Teachings

One of the best stories ever-made about our dependence on nature is Shel Silvertein’s The Giving Tree. The tale illustrates our relationship with nature, and how we treat it to the point that we are exploiting it too much. In addition, The Giving Tree tells us that our needs grow bigger and more demanding as we age in life. This being said, the fiction is also a cautionary tale of what will happen if we make the most of the nature’s resources without giving back.

There are a lot of teachings and lessons that can be derived from trees. At some point, we should all try to live like a tree. As Debish Mridha puts it, “We should live like a tree; giving, forgiving and free.” There are also wisdoms that trees can teach us. For instance, a seed takes time before it becomes a tree. Not everything happens in an instant. We should all be patient. Since we now live in a fast-paced environment, patience seems to be a luxury. In our effort to make things quicker and more efficiently, we forgot one thing; that is to take our time and appreciate it. Remember that good things come to those who wait.

Trees also instruct us to not be disheartened with the misfortunes and adversities that we encounter. We should just fight back and keep going. Trees also try to survive amidst the incessant external foes and threats they come across with every single day. Their branches get snapped and their leaves wither, but despite this, they shoot up, bloom and propagate.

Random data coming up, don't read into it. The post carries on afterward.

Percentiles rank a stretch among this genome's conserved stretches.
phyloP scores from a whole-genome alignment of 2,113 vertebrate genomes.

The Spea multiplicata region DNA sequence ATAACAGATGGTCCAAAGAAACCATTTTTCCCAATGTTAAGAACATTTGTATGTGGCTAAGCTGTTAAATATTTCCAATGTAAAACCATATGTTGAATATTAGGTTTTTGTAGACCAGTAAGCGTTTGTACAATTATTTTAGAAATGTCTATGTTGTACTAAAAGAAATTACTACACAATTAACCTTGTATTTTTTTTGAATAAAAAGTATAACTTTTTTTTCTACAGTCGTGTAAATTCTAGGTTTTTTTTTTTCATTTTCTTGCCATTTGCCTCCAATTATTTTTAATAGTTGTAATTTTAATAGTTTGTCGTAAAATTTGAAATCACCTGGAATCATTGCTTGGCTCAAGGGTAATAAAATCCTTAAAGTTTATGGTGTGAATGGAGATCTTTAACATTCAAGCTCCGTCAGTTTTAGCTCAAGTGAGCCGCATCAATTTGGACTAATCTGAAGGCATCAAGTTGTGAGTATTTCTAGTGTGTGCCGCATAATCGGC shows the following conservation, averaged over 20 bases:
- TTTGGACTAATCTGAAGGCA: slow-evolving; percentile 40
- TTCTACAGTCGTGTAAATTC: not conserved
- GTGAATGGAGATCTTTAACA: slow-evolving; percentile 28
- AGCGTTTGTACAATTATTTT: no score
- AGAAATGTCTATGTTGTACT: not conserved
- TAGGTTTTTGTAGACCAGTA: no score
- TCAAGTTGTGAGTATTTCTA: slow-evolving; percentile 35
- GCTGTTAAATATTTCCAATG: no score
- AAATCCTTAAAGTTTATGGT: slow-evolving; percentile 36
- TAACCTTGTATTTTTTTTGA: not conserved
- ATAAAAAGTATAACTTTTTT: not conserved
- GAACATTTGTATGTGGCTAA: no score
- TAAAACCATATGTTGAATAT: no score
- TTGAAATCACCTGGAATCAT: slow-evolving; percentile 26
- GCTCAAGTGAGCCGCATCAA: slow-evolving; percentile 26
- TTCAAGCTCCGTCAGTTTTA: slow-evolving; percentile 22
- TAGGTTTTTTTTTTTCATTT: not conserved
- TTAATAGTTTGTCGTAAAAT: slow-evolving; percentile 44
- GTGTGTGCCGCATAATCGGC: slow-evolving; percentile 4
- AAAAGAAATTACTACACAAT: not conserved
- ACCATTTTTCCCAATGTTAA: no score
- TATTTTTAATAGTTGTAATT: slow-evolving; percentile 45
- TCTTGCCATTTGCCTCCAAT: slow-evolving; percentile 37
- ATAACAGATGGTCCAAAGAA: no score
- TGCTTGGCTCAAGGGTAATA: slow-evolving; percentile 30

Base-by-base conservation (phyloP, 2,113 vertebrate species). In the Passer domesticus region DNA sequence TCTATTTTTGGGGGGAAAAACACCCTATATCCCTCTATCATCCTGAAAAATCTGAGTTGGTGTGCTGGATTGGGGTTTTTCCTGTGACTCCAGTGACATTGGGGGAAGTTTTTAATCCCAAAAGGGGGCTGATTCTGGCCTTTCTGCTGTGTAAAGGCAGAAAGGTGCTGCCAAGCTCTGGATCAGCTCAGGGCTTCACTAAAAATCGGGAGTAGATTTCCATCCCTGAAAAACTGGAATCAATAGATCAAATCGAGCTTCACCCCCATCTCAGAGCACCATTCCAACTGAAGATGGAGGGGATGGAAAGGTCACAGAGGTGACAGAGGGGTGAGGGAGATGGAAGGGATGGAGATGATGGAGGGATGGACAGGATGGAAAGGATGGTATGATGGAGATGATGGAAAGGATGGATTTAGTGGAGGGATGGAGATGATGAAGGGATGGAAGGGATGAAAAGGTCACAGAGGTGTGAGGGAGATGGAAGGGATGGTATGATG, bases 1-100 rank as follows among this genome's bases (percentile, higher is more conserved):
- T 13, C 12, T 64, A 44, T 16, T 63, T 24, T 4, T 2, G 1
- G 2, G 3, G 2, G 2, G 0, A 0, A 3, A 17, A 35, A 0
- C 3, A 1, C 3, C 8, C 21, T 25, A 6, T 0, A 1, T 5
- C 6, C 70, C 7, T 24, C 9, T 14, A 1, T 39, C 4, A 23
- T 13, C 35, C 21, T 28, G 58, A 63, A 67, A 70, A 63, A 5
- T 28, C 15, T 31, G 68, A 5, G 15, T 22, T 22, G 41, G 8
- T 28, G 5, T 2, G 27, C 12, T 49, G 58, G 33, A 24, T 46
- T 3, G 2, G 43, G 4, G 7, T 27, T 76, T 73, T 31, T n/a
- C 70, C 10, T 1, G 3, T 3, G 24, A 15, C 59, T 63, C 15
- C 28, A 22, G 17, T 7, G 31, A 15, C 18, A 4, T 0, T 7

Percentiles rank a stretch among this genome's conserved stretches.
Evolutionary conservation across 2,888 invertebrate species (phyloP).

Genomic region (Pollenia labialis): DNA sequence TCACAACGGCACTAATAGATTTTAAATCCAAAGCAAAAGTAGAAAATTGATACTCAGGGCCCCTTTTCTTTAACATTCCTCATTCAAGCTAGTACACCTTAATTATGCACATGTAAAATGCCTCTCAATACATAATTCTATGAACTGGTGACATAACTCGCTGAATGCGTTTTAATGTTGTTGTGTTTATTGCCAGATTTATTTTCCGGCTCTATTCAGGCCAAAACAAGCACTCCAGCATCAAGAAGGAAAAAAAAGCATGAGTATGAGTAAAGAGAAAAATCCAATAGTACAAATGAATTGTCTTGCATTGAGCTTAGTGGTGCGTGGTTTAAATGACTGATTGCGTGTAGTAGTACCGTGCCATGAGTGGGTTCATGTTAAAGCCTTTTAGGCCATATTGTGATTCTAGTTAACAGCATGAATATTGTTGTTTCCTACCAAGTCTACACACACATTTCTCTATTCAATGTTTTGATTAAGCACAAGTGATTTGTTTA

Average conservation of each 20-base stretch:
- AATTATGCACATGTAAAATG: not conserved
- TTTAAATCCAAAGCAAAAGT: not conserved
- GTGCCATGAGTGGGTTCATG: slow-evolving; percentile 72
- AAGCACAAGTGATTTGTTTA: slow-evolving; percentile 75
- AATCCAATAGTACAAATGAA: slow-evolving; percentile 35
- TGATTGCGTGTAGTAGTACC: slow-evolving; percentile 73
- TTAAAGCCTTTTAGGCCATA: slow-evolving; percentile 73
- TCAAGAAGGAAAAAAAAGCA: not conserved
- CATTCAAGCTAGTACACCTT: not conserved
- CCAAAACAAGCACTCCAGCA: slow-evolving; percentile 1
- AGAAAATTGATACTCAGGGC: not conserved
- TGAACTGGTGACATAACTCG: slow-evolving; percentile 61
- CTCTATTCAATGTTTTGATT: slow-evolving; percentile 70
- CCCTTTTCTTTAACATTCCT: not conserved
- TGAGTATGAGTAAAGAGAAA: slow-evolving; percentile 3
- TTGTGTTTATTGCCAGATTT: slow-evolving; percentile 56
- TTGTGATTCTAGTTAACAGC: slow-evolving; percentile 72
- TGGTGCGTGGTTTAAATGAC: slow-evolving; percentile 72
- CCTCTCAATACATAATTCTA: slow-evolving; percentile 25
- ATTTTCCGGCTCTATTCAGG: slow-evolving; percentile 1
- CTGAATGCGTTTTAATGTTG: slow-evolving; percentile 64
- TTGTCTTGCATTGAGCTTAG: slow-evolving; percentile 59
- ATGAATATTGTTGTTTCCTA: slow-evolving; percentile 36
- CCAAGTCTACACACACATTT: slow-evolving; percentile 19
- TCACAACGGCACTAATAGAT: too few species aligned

Everything in life has a meaning, a purpose. In nature, there’s no such thing as waste. All parts of a tree have its use, even the dead leaves and debris. When trees wither, the soil absorbs them. In there, new seeds will grow and develop. And the cycle continues. Upon realizing our purpose in life, we’ll start to be grateful and appreciate how wonderful life is.

What’s more is that trees teach us to be true to our self. Trees are trees. No frills. We have to accept that we are unique in our own ways. Don’t be someone who’s clearly you’re not. Instead, find yourself. When confused or uncertain, find solace in nature. You might find your answer there.